Sunday, April 8, 2012

update and music

OK, this is an update to say that I'm not going to update - yet. I DID work on the spare bedroom project of 2012, but I did not get it done. I made some good progress, but it is NOT done.

So, I'm going to put it on hold, until school gets a little less crazy. This means I'll be back sometime in May with the final picture. I know, you can hardly stand it...

On a very exciting note, today I watched a segment of 60 minutes that made me cry. And it made me smile. And it was possibly one of the coolest things I have seen in a long time.

It was on a symphony orchestra. But not just any symphony orchestra - it was on L'Orchestre Symphonique Kimbanguiste. It is based in Kinshasa, the capital city of the Democratic Republic of Congo. This report talked about the hardships that people face living there, in one of the poorest places on the planet. They talked about the struggles that many of the people face, often living on less that $50 a month. They talked about how there is not really any culture to speak of in this city, but...yet...there is a symphony orchestra.

What a fantastic feat of human resilience, to start, nurture, procure instruments for, teach lessons in support of, and direct this symphony orchestra and chorus. I am in awe of this man, Armand Diengienda. He put everything into making this project work, and it has become his life.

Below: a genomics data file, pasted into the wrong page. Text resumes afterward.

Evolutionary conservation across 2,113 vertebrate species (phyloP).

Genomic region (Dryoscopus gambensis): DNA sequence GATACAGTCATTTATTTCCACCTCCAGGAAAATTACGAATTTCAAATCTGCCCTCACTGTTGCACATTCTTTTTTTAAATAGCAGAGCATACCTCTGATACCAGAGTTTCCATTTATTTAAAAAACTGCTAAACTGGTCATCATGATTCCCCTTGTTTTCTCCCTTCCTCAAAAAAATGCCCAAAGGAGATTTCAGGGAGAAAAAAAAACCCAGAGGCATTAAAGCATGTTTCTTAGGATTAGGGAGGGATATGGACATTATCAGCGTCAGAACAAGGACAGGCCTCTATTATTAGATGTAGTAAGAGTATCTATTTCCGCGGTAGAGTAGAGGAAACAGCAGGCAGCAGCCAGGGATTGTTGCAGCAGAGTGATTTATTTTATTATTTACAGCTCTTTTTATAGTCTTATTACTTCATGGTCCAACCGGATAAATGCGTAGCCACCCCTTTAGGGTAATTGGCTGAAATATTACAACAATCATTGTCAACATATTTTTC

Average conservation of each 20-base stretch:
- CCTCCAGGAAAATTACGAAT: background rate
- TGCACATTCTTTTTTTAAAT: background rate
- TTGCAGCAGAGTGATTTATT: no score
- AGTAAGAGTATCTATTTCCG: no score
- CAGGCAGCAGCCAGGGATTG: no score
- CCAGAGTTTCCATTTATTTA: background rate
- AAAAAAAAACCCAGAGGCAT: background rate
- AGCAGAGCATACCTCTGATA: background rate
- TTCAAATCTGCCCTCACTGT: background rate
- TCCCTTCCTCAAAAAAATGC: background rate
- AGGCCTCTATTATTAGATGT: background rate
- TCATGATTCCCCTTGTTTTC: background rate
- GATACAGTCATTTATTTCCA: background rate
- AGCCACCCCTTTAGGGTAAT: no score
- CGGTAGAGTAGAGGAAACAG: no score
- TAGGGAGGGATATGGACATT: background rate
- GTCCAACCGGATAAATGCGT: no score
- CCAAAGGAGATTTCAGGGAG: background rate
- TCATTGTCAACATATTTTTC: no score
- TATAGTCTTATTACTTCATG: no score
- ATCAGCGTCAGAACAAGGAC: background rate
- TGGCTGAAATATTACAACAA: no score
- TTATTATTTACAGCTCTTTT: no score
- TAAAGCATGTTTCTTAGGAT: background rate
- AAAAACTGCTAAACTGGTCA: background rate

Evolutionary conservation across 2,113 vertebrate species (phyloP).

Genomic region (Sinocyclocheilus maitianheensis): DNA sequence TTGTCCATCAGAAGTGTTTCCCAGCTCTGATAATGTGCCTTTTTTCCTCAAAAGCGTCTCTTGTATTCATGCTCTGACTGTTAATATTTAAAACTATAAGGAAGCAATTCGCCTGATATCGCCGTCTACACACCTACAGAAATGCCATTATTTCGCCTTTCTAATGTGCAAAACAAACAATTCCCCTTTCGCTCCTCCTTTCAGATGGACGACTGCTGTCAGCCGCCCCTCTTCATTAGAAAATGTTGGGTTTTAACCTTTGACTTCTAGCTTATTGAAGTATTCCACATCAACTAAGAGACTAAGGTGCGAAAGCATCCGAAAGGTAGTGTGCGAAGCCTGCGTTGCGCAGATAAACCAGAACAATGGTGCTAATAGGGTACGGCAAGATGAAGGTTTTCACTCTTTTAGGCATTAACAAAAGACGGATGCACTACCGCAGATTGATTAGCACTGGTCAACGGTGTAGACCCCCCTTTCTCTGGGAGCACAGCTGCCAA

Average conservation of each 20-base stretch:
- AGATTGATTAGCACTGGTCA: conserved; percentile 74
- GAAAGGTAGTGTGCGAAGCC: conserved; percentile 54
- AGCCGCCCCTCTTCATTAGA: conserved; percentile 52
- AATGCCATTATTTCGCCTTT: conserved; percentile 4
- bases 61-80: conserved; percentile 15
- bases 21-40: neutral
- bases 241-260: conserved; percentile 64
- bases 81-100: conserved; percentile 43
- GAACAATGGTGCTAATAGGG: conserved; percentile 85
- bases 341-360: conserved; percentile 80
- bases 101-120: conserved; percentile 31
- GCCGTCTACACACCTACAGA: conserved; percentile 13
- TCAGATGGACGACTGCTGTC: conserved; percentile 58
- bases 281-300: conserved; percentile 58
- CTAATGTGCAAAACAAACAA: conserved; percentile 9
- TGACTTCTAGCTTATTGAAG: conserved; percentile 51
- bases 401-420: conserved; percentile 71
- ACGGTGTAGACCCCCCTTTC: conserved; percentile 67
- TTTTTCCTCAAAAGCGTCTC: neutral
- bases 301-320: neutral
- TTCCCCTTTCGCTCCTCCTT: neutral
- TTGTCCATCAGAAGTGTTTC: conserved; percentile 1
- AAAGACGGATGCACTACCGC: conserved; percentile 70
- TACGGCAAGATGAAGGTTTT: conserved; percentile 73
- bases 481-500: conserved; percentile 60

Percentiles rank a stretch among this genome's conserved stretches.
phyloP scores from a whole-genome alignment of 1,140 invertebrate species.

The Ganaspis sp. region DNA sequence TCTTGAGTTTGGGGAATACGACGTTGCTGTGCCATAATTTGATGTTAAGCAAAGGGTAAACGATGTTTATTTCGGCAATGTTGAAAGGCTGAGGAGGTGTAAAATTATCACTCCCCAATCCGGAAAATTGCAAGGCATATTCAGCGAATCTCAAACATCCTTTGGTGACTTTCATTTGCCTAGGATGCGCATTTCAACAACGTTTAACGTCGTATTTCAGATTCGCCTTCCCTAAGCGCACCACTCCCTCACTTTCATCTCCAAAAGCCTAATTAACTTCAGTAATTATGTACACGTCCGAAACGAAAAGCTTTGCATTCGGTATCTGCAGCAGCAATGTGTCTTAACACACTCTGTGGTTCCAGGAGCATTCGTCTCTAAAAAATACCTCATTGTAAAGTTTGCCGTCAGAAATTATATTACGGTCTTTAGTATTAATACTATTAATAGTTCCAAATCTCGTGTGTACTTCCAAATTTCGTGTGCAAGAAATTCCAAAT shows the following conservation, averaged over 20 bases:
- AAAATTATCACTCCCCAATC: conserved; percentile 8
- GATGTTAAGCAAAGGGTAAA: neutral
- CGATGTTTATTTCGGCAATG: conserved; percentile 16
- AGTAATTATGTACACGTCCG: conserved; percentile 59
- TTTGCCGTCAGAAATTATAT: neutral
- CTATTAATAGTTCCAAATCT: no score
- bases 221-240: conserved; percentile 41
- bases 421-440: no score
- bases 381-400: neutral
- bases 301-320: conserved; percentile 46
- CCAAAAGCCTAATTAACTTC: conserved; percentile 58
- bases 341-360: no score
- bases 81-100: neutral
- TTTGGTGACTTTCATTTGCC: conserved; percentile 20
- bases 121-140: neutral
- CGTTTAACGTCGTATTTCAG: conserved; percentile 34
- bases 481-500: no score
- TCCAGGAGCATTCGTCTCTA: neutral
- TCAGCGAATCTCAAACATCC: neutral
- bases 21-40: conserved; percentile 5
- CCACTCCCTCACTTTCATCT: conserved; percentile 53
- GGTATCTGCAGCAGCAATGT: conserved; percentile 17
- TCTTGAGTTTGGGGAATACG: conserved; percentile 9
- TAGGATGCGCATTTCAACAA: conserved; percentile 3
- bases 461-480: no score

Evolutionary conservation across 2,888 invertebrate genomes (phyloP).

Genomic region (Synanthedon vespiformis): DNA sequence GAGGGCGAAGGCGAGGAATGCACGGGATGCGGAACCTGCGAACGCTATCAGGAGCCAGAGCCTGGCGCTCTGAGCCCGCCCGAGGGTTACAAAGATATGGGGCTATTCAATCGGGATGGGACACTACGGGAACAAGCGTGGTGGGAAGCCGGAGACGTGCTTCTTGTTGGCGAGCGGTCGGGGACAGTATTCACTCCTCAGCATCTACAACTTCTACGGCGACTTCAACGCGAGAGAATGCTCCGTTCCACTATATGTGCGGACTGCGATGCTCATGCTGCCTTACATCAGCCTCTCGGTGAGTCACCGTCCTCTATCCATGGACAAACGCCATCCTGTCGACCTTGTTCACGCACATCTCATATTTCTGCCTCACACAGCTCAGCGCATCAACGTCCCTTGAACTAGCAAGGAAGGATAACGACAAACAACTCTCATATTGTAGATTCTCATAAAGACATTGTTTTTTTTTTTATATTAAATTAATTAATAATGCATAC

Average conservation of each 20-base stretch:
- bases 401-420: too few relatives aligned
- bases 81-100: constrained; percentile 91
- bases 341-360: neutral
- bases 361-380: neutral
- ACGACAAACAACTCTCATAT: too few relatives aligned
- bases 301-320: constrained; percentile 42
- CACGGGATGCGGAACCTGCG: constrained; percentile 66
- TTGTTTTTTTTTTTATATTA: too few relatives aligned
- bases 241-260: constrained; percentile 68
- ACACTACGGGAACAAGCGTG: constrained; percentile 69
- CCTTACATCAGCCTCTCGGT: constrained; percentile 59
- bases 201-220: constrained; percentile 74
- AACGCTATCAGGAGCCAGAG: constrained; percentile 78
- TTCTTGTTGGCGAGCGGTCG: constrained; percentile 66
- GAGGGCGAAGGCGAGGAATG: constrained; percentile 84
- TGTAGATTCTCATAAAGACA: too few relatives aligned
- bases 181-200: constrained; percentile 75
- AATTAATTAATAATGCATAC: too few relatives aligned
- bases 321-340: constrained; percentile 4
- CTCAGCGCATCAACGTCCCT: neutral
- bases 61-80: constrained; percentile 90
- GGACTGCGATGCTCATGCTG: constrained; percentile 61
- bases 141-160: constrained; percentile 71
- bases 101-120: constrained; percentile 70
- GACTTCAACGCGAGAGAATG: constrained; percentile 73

What a great life.

In the segment, they were performing Beethoven's 9th Symphony finale, and it was majestic. Having personally sung this piece at least 3 times, it gave me a special connection to people on the other side of the planet.

I got it.

And it gave me a little tear as well. The first time I performed this piece, it was the last thing that Pierce Arant performed. He passed away soon after, but he was a fantastic conducting professor, and I learned a lot from him. Whenever I hear Beethoven's 9th, it makes me think about Dr. Arant and how lucky I was to study under him.

And this piece also makes me think about the common condition of man, and how much I have in common with French-speaking people living in the DRC. What a small world.

So I give them and Mr. Diengienda a huge round of applause and a couple high-fives. Keep playing, and making great music. Even if it is an abandoned warehouse in Kinshasa, keep at it.

And thank you, from the bottom of my heart, for keeping music alive everywhere.

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